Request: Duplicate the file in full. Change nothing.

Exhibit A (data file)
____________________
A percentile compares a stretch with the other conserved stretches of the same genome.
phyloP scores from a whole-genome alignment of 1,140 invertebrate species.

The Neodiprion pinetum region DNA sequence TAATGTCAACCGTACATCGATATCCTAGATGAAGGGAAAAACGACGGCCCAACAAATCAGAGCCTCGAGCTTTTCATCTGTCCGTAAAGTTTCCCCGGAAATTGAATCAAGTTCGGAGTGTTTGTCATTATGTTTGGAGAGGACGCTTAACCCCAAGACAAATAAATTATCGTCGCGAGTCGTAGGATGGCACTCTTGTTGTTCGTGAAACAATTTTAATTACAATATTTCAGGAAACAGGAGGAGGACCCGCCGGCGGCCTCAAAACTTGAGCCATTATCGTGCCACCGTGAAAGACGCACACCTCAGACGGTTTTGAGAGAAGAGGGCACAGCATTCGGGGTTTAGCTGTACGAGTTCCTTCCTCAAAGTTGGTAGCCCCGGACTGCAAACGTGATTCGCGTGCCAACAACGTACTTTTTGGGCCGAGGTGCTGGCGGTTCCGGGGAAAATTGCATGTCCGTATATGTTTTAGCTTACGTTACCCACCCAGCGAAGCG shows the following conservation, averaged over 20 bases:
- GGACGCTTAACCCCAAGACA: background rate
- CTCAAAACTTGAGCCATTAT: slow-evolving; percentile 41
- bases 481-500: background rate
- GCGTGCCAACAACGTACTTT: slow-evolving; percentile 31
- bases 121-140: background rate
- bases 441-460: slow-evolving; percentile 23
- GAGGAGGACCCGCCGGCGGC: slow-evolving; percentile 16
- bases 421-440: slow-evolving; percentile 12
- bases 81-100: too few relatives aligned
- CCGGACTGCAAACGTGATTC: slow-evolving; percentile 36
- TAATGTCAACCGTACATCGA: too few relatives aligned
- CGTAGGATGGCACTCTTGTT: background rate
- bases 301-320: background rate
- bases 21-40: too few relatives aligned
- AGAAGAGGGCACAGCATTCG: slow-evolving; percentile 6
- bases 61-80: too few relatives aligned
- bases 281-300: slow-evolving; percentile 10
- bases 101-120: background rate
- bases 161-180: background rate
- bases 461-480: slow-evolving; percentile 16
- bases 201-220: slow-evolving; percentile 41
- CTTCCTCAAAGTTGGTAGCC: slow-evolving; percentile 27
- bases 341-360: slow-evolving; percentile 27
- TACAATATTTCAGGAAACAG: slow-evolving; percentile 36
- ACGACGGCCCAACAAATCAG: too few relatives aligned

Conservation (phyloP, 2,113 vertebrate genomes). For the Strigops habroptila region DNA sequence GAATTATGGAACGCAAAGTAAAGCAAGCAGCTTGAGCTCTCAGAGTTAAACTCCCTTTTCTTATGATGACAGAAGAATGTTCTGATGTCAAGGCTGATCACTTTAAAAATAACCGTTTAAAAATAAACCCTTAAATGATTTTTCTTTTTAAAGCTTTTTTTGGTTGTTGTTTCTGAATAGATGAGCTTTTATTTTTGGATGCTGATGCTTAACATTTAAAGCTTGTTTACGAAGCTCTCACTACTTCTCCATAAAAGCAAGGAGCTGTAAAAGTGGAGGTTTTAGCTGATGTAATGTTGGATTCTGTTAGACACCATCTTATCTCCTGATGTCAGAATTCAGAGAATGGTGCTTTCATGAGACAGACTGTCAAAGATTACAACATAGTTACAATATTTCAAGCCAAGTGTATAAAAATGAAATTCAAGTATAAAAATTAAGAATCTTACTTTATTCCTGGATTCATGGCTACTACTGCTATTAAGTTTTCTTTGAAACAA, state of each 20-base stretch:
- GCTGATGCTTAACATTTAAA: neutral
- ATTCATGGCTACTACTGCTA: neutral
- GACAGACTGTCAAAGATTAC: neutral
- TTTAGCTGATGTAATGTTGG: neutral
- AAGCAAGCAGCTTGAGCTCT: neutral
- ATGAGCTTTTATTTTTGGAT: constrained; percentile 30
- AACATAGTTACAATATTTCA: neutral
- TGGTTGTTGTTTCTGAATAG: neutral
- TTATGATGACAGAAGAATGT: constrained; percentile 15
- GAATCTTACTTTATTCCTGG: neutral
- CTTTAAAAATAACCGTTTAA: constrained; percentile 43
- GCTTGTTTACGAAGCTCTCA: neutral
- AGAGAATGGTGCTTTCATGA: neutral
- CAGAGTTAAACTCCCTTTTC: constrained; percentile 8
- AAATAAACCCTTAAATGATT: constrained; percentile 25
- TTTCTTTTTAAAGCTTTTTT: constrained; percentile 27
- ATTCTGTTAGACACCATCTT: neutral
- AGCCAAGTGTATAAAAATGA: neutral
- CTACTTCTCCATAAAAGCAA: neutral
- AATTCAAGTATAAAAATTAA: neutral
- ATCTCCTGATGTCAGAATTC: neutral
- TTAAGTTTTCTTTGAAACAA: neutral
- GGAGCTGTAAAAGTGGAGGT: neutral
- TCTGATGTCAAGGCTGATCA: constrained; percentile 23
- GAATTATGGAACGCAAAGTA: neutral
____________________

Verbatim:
A percentile compares a stretch with the other conserved stretches of the same genome.
phyloP scores from a whole-genome alignment of 1,140 invertebrate species.

The Neodiprion pinetum region DNA sequence TAATGTCAACCGTACATCGATATCCTAGATGAAGGGAAAAACGACGGCCCAACAAATCAGAGCCTCGAGCTTTTCATCTGTCCGTAAAGTTTCCCCGGAAATTGAATCAAGTTCGGAGTGTTTGTCATTATGTTTGGAGAGGACGCTTAACCCCAAGACAAATAAATTATCGTCGCGAGTCGTAGGATGGCACTCTTGTTGTTCGTGAAACAATTTTAATTACAATATTTCAGGAAACAGGAGGAGGACCCGCCGGCGGCCTCAAAACTTGAGCCATTATCGTGCCACCGTGAAAGACGCACACCTCAGACGGTTTTGAGAGAAGAGGGCACAGCATTCGGGGTTTAGCTGTACGAGTTCCTTCCTCAAAGTTGGTAGCCCCGGACTGCAAACGTGATTCGCGTGCCAACAACGTACTTTTTGGGCCGAGGTGCTGGCGGTTCCGGGGAAAATTGCATGTCCGTATATGTTTTAGCTTACGTTACCCACCCAGCGAAGCG shows the following conservation, averaged over 20 bases:
- GGACGCTTAACCCCAAGACA: background rate
- CTCAAAACTTGAGCCATTAT: slow-evolving; percentile 41
- bases 481-500: background rate
- GCGTGCCAACAACGTACTTT: slow-evolving; percentile 31
- bases 121-140: background rate
- bases 441-460: slow-evolving; percentile 23
- GAGGAGGACCCGCCGGCGGC: slow-evolving; percentile 16
- bases 421-440: slow-evolving; percentile 12
- bases 81-100: too few relatives aligned
- CCGGACTGCAAACGTGATTC: slow-evolving; percentile 36
- TAATGTCAACCGTACATCGA: too few relatives aligned
- CGTAGGATGGCACTCTTGTT: background rate
- bases 301-320: background rate
- bases 21-40: too few relatives aligned
- AGAAGAGGGCACAGCATTCG: slow-evolving; percentile 6
- bases 61-80: too few relatives aligned
- bases 281-300: slow-evolving; percentile 10
- bases 101-120: background rate
- bases 161-180: background rate
- bases 461-480: slow-evolving; percentile 16
- bases 201-220: slow-evolving; percentile 41
- CTTCCTCAAAGTTGGTAGCC: slow-evolving; percentile 27
- bases 341-360: slow-evolving; percentile 27
- TACAATATTTCAGGAAACAG: slow-evolving; percentile 36
- ACGACGGCCCAACAAATCAG: too few relatives aligned

Conservation (phyloP, 2,113 vertebrate genomes). For the Strigops habroptila region DNA sequence GAATTATGGAACGCAAAGTAAAGCAAGCAGCTTGAGCTCTCAGAGTTAAACTCCCTTTTCTTATGATGACAGAAGAATGTTCTGATGTCAAGGCTGATCACTTTAAAAATAACCGTTTAAAAATAAACCCTTAAATGATTTTTCTTTTTAAAGCTTTTTTTGGTTGTTGTTTCTGAATAGATGAGCTTTTATTTTTGGATGCTGATGCTTAACATTTAAAGCTTGTTTACGAAGCTCTCACTACTTCTCCATAAAAGCAAGGAGCTGTAAAAGTGGAGGTTTTAGCTGATGTAATGTTGGATTCTGTTAGACACCATCTTATCTCCTGATGTCAGAATTCAGAGAATGGTGCTTTCATGAGACAGACTGTCAAAGATTACAACATAGTTACAATATTTCAAGCCAAGTGTATAAAAATGAAATTCAAGTATAAAAATTAAGAATCTTACTTTATTCCTGGATTCATGGCTACTACTGCTATTAAGTTTTCTTTGAAACAA, state of each 20-base stretch:
- GCTGATGCTTAACATTTAAA: neutral
- ATTCATGGCTACTACTGCTA: neutral
- GACAGACTGTCAAAGATTAC: neutral
- TTTAGCTGATGTAATGTTGG: neutral
- AAGCAAGCAGCTTGAGCTCT: neutral
- ATGAGCTTTTATTTTTGGAT: constrained; percentile 30
- AACATAGTTACAATATTTCA: neutral
- TGGTTGTTGTTTCTGAATAG: neutral
- TTATGATGACAGAAGAATGT: constrained; percentile 15
- GAATCTTACTTTATTCCTGG: neutral
- CTTTAAAAATAACCGTTTAA: constrained; percentile 43
- GCTTGTTTACGAAGCTCTCA: neutral
- AGAGAATGGTGCTTTCATGA: neutral
- CAGAGTTAAACTCCCTTTTC: constrained; percentile 8
- AAATAAACCCTTAAATGATT: constrained; percentile 25
- TTTCTTTTTAAAGCTTTTTT: constrained; percentile 27
- ATTCTGTTAGACACCATCTT: neutral
- AGCCAAGTGTATAAAAATGA: neutral
- CTACTTCTCCATAAAAGCAA: neutral
- AATTCAAGTATAAAAATTAA: neutral
- ATCTCCTGATGTCAGAATTC: neutral
- TTAAGTTTTCTTTGAAACAA: neutral
- GGAGCTGTAAAAGTGGAGGT: neutral
- TCTGATGTCAAGGCTGATCA: constrained; percentile 23
- GAATTATGGAACGCAAAGTA: neutral